The Royal Borough of Greenwich top for affordable home-building in London

Wednesday 17 May 2023

The Royal Borough of Greenwich had the highest number of new affordable homes started of any London borough last year.

In a speech delivered yesterday, the Mayor of London Sadiq Khan, announced the surpassing of a landmark housebuilding target of 116,000 genuinely affordable homes built in the Capital since 2015.  

This includes a record-breaking 25,658 homes started in London last year, up from 18,840 in 2021 to 2022. Of those, the Royal Borough of Greenwich had the most new affordable homes started by either the Council or housing associations at 2,426, followed by Brent (2,184) and Ealing (2,070). 

We’ve smashed our target to start building 20,000 council homes in London by 2024 - a whole year early.

Whilst there’s no quick fix to London’s housing crisis, I’m proud of the progress we’re making to deliver a new golden era in council home

— Sadiq Khan (@SadiqKhan) May 14, 2023

Councillor Anthony Okereke, Leader of the Royal Borough of Greenwich, said:  

“We remain committed to building truly affordable housing for all our residents. This includes the biggest council housebuilding programme in Greenwich for a generation. Our Greenwich Builds programme will see 1,750 new low or zero carbon homes for those who need them most, which will also reduce the amount people pay on their energy bills. 

“We are proud that the Mayor has recognised the amount of social homes we are delivering in Greenwich, which is testament to the hard work and difficult decisions that it can take to make it happen.   

“We still have a long way to go to solve the housing crisis. Demand for socially rented homes still outstrips supply, we have a limited amount of land on which to build, and the Right to Buy initiative means we still lose homes which the Council once owned. We urgently need a lot more investment, as well as a robust plan for affordable housing in London and across the country from central Government.” 

Cllr Aidan Smith, Cabinet Member for Regeneration, said:  

“Housing is not a luxury – it is a basic necessity. The housing crisis has been decades in the making and will not be fixed overnight. But we are doing everything we can to provide new, affordable and high-quality homes here in Royal Greenwich.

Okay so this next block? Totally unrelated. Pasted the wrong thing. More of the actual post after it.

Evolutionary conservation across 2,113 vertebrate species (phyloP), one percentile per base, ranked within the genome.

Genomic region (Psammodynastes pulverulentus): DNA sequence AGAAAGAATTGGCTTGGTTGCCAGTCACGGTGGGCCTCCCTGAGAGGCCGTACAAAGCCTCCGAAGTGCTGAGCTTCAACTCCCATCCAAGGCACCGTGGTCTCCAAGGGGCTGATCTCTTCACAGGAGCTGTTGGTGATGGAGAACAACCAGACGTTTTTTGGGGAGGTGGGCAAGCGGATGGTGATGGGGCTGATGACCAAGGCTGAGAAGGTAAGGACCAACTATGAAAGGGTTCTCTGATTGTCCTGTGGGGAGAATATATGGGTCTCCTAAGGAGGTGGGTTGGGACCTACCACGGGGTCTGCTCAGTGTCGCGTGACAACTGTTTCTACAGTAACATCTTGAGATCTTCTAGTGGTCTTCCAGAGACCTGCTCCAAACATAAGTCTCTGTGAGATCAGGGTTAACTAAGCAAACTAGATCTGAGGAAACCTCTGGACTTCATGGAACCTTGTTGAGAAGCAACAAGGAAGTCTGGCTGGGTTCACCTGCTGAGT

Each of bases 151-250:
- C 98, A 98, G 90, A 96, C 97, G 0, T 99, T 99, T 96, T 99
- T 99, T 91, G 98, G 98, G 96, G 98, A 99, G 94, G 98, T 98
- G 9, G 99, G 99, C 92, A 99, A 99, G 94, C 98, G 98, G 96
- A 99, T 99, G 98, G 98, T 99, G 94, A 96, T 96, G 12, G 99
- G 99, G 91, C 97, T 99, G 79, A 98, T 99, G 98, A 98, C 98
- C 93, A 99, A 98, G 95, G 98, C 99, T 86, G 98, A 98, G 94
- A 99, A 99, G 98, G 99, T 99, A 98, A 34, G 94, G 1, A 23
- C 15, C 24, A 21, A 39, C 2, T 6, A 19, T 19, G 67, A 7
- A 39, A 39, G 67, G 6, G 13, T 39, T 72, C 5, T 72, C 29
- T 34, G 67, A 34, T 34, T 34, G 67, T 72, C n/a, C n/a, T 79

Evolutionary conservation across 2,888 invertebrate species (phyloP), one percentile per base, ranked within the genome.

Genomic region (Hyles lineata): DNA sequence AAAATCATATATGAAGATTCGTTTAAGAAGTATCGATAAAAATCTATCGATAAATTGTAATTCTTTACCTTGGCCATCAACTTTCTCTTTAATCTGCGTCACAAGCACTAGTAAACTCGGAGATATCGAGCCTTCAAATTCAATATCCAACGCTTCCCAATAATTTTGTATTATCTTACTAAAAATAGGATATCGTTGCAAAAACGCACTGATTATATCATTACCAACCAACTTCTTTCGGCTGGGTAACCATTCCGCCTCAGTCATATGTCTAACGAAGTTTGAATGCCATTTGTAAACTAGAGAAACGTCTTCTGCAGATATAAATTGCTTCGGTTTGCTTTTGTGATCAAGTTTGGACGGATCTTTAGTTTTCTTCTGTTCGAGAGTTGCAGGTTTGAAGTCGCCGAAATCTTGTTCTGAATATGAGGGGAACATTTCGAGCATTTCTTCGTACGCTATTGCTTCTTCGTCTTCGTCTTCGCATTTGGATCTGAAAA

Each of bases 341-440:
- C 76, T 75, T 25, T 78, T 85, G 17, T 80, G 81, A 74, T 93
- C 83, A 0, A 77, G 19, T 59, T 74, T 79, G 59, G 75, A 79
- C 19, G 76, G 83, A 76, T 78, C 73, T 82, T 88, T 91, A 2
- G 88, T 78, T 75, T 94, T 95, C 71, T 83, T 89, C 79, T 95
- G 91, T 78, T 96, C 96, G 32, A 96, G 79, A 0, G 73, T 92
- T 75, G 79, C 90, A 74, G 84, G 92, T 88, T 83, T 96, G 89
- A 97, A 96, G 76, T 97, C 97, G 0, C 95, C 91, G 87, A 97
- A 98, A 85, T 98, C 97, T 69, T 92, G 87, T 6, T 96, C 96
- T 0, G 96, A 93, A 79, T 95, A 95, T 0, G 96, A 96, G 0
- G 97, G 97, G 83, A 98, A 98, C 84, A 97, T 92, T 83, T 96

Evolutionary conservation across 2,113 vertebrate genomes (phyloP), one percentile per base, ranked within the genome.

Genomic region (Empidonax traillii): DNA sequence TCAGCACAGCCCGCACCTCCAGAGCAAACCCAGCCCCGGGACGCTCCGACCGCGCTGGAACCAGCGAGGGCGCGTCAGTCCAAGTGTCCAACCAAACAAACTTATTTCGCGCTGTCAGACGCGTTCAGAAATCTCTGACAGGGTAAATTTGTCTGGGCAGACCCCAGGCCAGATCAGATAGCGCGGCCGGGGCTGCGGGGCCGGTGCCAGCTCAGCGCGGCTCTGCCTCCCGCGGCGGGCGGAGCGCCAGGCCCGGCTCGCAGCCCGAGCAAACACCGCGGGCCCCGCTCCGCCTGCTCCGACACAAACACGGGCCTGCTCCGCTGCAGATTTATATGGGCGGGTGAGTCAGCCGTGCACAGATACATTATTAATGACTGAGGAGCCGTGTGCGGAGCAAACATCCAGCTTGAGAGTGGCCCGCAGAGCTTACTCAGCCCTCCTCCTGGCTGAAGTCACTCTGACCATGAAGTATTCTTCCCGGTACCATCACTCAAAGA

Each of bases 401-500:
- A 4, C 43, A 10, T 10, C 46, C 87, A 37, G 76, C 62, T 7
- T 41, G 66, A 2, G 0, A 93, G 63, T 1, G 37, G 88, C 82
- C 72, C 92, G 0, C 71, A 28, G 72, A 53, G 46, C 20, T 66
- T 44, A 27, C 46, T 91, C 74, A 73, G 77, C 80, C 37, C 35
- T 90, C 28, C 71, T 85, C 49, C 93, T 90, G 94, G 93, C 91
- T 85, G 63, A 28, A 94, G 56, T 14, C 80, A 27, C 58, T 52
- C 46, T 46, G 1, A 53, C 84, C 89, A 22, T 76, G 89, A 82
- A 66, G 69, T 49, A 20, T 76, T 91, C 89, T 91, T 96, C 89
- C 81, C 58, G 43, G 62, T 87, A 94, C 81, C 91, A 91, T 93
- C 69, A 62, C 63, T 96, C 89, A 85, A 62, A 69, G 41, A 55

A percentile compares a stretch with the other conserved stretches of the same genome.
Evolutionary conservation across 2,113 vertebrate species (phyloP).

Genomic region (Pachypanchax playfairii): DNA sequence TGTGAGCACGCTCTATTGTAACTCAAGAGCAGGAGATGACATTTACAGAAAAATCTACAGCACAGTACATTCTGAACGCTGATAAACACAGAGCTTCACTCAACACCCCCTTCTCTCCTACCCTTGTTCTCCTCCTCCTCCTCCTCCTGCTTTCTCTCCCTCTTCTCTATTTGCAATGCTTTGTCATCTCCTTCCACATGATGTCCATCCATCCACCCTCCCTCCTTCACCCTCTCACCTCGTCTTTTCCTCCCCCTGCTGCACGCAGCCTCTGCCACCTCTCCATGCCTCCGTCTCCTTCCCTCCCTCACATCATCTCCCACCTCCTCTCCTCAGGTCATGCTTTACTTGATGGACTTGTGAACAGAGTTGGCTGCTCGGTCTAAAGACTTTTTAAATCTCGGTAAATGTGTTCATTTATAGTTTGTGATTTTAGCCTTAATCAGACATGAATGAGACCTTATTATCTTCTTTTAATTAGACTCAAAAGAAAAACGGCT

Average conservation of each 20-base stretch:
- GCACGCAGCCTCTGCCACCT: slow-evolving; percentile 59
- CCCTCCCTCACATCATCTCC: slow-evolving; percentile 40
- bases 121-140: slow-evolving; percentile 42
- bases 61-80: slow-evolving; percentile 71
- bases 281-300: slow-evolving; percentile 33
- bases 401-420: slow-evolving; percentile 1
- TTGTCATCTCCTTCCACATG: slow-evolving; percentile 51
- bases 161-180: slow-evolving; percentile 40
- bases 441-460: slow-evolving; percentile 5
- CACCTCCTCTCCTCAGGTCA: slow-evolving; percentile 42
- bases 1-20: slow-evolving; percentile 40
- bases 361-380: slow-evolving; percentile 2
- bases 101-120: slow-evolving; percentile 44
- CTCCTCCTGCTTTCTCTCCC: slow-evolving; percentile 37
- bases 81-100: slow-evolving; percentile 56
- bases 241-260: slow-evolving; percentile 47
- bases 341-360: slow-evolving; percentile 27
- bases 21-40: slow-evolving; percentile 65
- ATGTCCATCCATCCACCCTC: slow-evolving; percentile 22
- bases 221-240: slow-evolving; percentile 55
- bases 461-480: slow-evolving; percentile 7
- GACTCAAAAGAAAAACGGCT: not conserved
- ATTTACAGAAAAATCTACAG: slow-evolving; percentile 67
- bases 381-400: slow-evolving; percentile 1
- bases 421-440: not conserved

“With over 26,000 people on the waiting list for a council home and 1,600 in temporary accommodation, we need to redouble our efforts to provide decent social housing across the borough. 

“The Royal Borough continues to invest in Greenwich Builds and explore innovative ways to enable Housing Associations and developers to provide more affordable homes. But the Government needs to do more to clarify its building safety rules following the Grenfell Tower tragedy and make more grants available to ensure we can further increase delivery of more homes.” 

The announcement demonstrates the Council’s commitment to ensuring high-quality, affordable housing for its residents, a key priority in its new corporate plan, Our Greenwich, and its Housing and Homelessness Strategy, published in 2022. Greenwich Builds, the Council’s own home-building programme, will have completed or be working onsite on 1,750 new, low or zero carbon council homes within the next five years, with 878 already under construction. Of these, ten per cent will be wheelchair accessible and a large proportion will be family homes, with some five-bed homes included in the programme.  

The Council is also working closely with housing associations and providers to deliver as many affordable homes as possible. This includes working with Meridian HomeStart who deliver discount market rent properties to key workers, a Greenwich Community Land Trust who will deliver some discounted priced homes to local people, and housing associations such as L+Q, Hyde, PA Housing and Peabody who will deliver nearly 2,000 affordable properties.  

The Council has also recently acquired hundreds of homes from Lovell in Woolwich which were to be sold, but instead the Council will rent them at council rent levels. This will speed up the delivery of quality social housing for people on the waiting list.